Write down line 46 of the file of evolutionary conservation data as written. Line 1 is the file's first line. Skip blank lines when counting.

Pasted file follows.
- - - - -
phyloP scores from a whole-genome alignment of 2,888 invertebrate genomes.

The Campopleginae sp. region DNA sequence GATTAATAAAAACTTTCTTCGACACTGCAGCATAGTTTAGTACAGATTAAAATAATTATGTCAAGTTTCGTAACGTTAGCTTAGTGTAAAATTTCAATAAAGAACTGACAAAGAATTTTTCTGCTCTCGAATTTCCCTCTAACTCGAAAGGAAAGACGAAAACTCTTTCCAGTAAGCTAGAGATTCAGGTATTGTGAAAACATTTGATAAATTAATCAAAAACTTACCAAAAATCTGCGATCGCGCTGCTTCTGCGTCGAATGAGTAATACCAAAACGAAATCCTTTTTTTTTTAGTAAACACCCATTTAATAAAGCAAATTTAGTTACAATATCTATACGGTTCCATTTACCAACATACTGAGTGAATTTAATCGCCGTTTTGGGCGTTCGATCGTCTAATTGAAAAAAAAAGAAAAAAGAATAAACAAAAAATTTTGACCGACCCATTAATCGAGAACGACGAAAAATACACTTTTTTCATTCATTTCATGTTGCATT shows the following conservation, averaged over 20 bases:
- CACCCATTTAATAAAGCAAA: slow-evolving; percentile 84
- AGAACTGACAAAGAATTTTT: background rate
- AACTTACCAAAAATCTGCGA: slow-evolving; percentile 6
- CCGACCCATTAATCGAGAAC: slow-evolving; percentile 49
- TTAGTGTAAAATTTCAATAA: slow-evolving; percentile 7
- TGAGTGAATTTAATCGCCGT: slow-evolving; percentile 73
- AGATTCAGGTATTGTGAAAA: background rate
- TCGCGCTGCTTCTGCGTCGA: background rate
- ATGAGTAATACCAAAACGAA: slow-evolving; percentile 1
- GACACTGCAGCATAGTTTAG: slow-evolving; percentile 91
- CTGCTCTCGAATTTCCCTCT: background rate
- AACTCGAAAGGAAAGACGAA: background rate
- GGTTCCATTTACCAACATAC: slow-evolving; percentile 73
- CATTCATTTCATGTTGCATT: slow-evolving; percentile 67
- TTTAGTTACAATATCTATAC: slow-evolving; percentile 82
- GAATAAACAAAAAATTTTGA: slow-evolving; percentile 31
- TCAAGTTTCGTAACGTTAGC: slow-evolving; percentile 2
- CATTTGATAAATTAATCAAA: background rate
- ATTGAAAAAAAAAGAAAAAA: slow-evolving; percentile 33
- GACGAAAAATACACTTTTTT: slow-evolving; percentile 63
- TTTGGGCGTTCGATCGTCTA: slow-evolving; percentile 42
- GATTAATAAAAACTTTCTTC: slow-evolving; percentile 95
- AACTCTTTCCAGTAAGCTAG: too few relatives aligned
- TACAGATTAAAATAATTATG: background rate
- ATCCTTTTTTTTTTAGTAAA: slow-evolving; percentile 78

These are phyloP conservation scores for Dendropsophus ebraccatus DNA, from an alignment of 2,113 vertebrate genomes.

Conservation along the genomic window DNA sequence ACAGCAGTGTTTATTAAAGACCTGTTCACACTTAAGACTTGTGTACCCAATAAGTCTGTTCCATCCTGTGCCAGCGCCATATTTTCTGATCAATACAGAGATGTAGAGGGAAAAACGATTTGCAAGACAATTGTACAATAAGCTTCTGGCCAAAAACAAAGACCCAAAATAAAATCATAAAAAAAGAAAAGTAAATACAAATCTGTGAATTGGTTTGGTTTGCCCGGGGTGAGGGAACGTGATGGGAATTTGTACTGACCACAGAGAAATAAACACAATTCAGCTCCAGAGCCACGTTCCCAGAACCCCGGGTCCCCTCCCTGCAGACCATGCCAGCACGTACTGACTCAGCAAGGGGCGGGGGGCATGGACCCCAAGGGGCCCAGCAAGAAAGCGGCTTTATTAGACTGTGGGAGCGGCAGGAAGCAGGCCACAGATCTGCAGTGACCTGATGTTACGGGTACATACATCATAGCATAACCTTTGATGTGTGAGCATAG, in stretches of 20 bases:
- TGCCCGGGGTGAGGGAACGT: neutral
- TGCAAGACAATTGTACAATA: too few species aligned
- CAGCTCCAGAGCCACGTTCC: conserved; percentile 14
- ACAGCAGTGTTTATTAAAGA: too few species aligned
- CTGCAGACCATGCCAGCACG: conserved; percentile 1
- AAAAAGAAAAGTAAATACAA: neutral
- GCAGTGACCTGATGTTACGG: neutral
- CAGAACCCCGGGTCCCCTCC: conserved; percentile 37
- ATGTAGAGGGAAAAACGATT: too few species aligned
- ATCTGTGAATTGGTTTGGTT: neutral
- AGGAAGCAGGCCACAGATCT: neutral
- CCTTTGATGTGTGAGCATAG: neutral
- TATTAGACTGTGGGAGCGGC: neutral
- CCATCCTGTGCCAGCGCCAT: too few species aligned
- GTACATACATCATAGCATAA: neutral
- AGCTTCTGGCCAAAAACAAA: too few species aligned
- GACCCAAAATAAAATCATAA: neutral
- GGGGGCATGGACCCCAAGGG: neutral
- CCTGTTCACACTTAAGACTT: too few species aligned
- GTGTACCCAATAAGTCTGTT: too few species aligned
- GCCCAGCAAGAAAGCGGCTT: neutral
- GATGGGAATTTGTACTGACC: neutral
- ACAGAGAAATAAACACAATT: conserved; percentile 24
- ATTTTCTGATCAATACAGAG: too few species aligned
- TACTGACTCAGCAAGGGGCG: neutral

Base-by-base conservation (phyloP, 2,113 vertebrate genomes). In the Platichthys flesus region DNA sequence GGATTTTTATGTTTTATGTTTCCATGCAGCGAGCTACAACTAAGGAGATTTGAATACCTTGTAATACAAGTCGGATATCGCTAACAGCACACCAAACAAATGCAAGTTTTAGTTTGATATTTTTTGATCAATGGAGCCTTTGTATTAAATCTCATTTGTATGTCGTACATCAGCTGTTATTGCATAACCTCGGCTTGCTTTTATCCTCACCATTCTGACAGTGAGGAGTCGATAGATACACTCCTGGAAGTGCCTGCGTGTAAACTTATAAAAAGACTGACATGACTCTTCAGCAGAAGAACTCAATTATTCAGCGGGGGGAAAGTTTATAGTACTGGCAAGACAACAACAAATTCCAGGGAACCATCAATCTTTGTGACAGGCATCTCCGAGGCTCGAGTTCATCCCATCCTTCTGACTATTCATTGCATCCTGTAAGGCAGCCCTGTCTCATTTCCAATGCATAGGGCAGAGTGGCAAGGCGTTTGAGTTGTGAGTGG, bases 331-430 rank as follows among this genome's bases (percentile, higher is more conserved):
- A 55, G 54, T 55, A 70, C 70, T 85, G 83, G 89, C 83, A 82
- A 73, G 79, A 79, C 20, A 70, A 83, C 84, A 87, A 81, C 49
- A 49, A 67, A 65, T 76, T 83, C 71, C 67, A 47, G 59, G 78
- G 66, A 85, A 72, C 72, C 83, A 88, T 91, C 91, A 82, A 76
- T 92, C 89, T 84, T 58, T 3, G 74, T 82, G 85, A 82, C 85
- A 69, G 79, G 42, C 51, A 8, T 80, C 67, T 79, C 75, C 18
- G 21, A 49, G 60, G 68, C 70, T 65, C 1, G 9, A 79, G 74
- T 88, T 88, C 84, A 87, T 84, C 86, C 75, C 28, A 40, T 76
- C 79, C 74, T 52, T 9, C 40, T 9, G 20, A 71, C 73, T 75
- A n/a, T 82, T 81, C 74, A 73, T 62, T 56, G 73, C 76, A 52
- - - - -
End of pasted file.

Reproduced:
- GACCCAAAATAAAATCATAA: neutral